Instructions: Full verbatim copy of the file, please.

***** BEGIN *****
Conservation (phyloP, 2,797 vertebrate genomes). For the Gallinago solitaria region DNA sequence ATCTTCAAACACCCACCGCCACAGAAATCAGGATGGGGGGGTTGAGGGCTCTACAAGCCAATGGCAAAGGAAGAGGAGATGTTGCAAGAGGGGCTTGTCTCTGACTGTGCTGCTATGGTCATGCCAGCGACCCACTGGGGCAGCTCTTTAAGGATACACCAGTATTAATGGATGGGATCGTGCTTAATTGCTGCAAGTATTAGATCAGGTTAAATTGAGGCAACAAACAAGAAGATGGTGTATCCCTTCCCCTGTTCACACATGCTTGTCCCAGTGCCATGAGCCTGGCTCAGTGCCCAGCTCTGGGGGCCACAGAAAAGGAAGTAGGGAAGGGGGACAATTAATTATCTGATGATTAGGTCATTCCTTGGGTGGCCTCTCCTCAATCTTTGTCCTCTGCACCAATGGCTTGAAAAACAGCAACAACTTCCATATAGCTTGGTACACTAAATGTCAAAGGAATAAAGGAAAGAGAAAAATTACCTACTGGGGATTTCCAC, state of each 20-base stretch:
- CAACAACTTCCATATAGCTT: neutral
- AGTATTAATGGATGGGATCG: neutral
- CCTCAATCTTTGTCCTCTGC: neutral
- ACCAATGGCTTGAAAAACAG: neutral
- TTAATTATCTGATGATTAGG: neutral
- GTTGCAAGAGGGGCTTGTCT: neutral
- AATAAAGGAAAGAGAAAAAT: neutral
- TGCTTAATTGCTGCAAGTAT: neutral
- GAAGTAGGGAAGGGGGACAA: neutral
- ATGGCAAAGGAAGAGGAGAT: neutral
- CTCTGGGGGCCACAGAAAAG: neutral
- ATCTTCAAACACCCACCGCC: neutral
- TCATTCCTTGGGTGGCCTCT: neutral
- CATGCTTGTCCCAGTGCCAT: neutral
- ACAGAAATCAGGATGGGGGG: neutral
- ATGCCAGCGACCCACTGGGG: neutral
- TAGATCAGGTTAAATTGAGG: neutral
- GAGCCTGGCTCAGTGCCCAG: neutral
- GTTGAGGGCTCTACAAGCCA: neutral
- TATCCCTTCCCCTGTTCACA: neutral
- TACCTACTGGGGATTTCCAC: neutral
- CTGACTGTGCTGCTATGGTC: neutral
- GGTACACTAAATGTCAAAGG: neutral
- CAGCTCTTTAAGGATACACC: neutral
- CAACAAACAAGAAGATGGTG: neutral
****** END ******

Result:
Conservation (phyloP, 2,797 vertebrate genomes). For the Gallinago solitaria region DNA sequence ATCTTCAAACACCCACCGCCACAGAAATCAGGATGGGGGGGTTGAGGGCTCTACAAGCCAATGGCAAAGGAAGAGGAGATGTTGCAAGAGGGGCTTGTCTCTGACTGTGCTGCTATGGTCATGCCAGCGACCCACTGGGGCAGCTCTTTAAGGATACACCAGTATTAATGGATGGGATCGTGCTTAATTGCTGCAAGTATTAGATCAGGTTAAATTGAGGCAACAAACAAGAAGATGGTGTATCCCTTCCCCTGTTCACACATGCTTGTCCCAGTGCCATGAGCCTGGCTCAGTGCCCAGCTCTGGGGGCCACAGAAAAGGAAGTAGGGAAGGGGGACAATTAATTATCTGATGATTAGGTCATTCCTTGGGTGGCCTCTCCTCAATCTTTGTCCTCTGCACCAATGGCTTGAAAAACAGCAACAACTTCCATATAGCTTGGTACACTAAATGTCAAAGGAATAAAGGAAAGAGAAAAATTACCTACTGGGGATTTCCAC, state of each 20-base stretch:
- CAACAACTTCCATATAGCTT: neutral
- AGTATTAATGGATGGGATCG: neutral
- CCTCAATCTTTGTCCTCTGC: neutral
- ACCAATGGCTTGAAAAACAG: neutral
- TTAATTATCTGATGATTAGG: neutral
- GTTGCAAGAGGGGCTTGTCT: neutral
- AATAAAGGAAAGAGAAAAAT: neutral
- TGCTTAATTGCTGCAAGTAT: neutral
- GAAGTAGGGAAGGGGGACAA: neutral
- ATGGCAAAGGAAGAGGAGAT: neutral
- CTCTGGGGGCCACAGAAAAG: neutral
- ATCTTCAAACACCCACCGCC: neutral
- TCATTCCTTGGGTGGCCTCT: neutral
- CATGCTTGTCCCAGTGCCAT: neutral
- ACAGAAATCAGGATGGGGGG: neutral
- ATGCCAGCGACCCACTGGGG: neutral
- TAGATCAGGTTAAATTGAGG: neutral
- GAGCCTGGCTCAGTGCCCAG: neutral
- GTTGAGGGCTCTACAAGCCA: neutral
- TATCCCTTCCCCTGTTCACA: neutral
- TACCTACTGGGGATTTCCAC: neutral
- CTGACTGTGCTGCTATGGTC: neutral
- GGTACACTAAATGTCAAAGG: neutral
- CAGCTCTTTAAGGATACACC: neutral
- CAACAAACAAGAAGATGGTG: neutral